“I too want to rape a woman, and I’d do it if I could get away with it, but I’m different from the psychopaths who actually do it and get prosecuted.” In this way, men as a group express disgust with rape but also want to commit it.

 

Actually, many studies into the characteristics of rapists have found that they are not very different from ordinary members of society, are in fact more similar than not. Sexual assault committed by men merely reflects the particularities of the society in which they live, and (according to research by Sarah Brown published in 2005) some of it has even been explicitly taught.

 

Ultimately, the problem is not individual rapists, but the rape culture shared by our entire society. Social messages like “aim for a sea snail to score easy sex”, or “conquer a resistant woman with rape drugs”. Shared notions about rape such as “rapists are mentally ill” and “a woman’s silence is consent”. These social values and beliefs – they are raising men who intend to commit rape as long as they think they won’t get caught!

 

In a context in which rape is othered, we consider behavior to be “not that bad” if it isn’t overly cruel or grotesque, and enforce silence about some types of sexual assault. We make a category called “hidden rape” for these unrecognized types of rape – of women who are unconscious or who have been fed aphrodisiacs – and thus reinforce rape culture. This culture ultimately makes even victims unable to recognize or respond to sexual assault. When you consider this, you see how vast the gap between reality and how we perceive it might be.

 

▲ The final presentation of the the #ThatsRape campaign  ©The Korea Sexual Relief Center

Destroy the myth of “hidden rape”

 

Therefore, we need a new culture to replace rape culture. Rape is occurring as if is a trivial thing, but we need to make perpetrators realize that their “trivial deviances” can be sexual assault. We need a culture that recognizes and continually reminds us that anyone can become a perpetrator of sexual assault.

 

Throughout the #ThatsRape campaign, we’ve thought about what that new culture could be. One relatively successful case that was mentioned was Korea’s ongoing “etiquette education” for university events involving alcohol. At the schools where this is happening, when there are signs of sexual violence, students at least say, “You’re going to get hauled off by the sexual assault prevention brigade if you keep that up,” jokingly using words that encourage caution.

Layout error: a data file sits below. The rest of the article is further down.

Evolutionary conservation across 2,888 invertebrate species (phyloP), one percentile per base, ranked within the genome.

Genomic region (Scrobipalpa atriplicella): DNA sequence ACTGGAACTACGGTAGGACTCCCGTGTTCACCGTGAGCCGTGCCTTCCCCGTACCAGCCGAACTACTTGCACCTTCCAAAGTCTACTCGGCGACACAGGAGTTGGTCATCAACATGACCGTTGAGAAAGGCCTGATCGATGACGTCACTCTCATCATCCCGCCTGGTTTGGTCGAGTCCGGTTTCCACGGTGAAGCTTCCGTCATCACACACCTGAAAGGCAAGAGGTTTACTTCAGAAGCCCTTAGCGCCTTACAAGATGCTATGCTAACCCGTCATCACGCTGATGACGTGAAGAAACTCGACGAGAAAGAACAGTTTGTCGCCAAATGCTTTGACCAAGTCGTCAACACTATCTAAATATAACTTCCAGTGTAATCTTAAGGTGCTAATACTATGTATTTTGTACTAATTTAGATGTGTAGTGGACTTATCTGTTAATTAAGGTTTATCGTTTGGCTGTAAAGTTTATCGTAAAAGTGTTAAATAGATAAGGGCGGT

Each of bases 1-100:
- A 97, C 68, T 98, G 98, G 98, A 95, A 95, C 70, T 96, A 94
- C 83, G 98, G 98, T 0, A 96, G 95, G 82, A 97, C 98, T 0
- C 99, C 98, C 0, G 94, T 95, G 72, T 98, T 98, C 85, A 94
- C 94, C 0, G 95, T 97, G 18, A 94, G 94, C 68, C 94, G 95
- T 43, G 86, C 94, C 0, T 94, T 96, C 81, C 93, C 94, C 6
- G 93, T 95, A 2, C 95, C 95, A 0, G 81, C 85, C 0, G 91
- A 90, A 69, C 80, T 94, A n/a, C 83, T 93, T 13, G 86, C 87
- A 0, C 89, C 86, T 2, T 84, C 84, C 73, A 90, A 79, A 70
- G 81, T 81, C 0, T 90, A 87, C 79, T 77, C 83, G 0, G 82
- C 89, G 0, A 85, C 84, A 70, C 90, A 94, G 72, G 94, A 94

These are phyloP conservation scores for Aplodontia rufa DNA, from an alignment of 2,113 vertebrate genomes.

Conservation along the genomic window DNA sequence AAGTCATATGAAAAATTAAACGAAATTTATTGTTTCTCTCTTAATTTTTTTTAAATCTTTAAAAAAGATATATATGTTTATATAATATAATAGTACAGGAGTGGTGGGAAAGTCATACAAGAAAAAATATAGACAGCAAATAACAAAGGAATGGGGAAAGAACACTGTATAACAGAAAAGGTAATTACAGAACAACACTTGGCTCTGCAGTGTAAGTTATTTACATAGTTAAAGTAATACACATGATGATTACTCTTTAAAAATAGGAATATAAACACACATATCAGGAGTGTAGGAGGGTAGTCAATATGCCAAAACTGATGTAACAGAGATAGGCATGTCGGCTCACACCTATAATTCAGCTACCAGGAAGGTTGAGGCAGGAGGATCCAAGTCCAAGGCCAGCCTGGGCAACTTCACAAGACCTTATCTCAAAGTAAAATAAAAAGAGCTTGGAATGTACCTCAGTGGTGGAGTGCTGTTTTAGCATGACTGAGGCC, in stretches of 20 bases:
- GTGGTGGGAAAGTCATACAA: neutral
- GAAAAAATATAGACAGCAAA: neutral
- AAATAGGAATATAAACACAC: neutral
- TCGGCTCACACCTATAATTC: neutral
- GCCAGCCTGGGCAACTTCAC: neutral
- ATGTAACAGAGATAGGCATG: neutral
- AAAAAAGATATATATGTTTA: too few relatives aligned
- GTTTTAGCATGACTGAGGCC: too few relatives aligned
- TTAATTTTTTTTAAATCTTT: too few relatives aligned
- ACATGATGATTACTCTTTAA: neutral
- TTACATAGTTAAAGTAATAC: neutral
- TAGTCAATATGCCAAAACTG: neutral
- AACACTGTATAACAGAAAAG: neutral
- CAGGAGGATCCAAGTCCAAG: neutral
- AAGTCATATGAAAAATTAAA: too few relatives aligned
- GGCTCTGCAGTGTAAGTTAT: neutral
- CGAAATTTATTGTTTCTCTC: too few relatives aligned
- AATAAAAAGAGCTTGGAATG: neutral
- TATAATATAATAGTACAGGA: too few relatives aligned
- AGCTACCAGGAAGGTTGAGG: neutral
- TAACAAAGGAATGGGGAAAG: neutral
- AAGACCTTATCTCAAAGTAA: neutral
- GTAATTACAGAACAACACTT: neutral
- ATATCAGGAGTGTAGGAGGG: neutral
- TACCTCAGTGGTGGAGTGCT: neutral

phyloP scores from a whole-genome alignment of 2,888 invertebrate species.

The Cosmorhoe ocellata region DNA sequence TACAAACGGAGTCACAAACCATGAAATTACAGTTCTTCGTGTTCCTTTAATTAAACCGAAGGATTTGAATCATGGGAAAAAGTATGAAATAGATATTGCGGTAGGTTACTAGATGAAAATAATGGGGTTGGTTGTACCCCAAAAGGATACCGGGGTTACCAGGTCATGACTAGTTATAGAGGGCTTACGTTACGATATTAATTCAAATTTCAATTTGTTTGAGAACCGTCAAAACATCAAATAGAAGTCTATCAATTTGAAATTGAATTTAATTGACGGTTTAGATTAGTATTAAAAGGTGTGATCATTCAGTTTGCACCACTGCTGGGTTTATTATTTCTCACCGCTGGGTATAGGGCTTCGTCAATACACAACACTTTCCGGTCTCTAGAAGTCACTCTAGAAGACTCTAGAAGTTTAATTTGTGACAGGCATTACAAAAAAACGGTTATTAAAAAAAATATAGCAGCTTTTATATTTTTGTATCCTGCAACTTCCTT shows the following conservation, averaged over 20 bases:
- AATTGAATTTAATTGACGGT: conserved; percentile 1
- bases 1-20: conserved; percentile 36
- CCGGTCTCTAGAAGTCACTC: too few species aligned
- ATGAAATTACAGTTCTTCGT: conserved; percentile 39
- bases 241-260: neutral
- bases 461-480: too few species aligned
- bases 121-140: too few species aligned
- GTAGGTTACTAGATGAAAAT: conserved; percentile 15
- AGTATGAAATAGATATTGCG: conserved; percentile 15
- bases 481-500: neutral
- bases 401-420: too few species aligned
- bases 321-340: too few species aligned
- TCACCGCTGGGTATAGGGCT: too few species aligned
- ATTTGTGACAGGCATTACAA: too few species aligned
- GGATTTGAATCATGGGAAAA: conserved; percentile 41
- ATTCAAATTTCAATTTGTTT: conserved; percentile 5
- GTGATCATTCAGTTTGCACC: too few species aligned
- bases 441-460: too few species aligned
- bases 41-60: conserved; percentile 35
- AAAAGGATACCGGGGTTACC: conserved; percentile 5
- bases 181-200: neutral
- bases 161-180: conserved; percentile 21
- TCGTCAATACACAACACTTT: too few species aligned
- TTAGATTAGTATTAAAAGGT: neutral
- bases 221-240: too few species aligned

But in society at large, it’s much harder to say “don’t rape” to the perpetrator than it is to say “be careful” to the victim. Societies that otherize rape are extremely reluctant to point out harmful sexual behavior. I think that the alternative for stopping rape culture may thus take the form of society fastidiously pointing out its members’ deviances. 

 

At the final presentation of the #ThatsRape campaign, after our long period of fierce debate and contemplation, we considered what to say to ensure that the feelings and thoughts that we had shared did not end with our movement but lasted into the future for the sake of continued sexual assault prevention.

 

The first steps are to destroy the myth of “undetected rape” like that occurring with the help of rape drugs, and to reveal the criminality of rape culture. We need to put a stop to men’s otherizing of rape that causes them to see it as something that only other people do. In rape culture, women are taught from a young age to internalize a fear of rape. I suggest that we need to teach men to be aware that anyone can become a rapist and to be sensitive to the possibility that they are sexually abusing someone.

 

Furthermore, this movement must be accompanied by legal and structural changes. Unlike the West, where all sexual activity without consent is defined as sexual assault, Korea only recognizes as rape that which can be proved in court to have taken place under violence or threat, or when the victim was unconscious or otherwise “unable to resist”. Attempts to instill sensitivity to rape will lead to a change that allows sex without consent to be legally recognized as rape.

 

While writing this article, I heard news of another friend. On the previous weekend, she had suddenly passed out in a bar and been rushed to the emergency room. This reinforced to me the importance of campaigning to prevent sexual assault committed with the help of alcohol or drugs. I’ll close, then, by making a declaration of war: our fight is just beginning.

 

By Doctor W

Translated by Marilyn Hook

 

*Original article: http://ildaro.com/7415

기사입력 : 2020-10-05